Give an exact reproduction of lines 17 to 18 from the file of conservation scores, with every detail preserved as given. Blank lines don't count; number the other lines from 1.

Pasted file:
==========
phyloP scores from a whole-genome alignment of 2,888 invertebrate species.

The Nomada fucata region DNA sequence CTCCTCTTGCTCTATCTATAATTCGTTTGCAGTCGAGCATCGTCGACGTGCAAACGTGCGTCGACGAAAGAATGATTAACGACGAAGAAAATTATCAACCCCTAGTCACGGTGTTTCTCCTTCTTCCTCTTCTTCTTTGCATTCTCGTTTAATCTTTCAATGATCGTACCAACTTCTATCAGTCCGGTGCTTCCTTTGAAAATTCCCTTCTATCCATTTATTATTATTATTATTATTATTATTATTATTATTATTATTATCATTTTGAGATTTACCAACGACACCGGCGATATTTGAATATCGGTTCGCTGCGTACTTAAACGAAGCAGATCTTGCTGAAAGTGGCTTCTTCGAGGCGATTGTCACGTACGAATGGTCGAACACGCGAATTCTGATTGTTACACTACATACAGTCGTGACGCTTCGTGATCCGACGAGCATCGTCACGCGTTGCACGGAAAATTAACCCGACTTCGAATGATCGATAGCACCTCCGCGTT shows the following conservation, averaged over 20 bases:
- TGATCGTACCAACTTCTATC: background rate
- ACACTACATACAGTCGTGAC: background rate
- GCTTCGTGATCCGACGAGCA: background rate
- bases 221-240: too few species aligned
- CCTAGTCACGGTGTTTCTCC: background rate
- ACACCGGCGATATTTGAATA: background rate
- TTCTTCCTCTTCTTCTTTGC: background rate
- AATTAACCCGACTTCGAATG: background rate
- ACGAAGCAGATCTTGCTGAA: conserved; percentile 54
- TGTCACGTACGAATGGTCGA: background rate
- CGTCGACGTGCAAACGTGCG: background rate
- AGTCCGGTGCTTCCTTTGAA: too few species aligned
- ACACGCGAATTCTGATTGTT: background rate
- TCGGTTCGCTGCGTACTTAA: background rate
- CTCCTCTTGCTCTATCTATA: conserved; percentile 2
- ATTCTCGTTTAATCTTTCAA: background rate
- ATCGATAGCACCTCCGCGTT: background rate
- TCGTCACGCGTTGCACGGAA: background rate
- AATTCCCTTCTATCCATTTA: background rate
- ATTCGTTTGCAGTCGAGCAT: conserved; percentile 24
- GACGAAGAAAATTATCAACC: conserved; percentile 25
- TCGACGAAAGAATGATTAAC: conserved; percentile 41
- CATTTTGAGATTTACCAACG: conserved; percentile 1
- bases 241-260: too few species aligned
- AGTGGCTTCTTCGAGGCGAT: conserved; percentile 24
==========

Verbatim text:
- CTCCTCTTGCTCTATCTATA: conserved; percentile 2
- ATTCTCGTTTAATCTTTCAA: background rate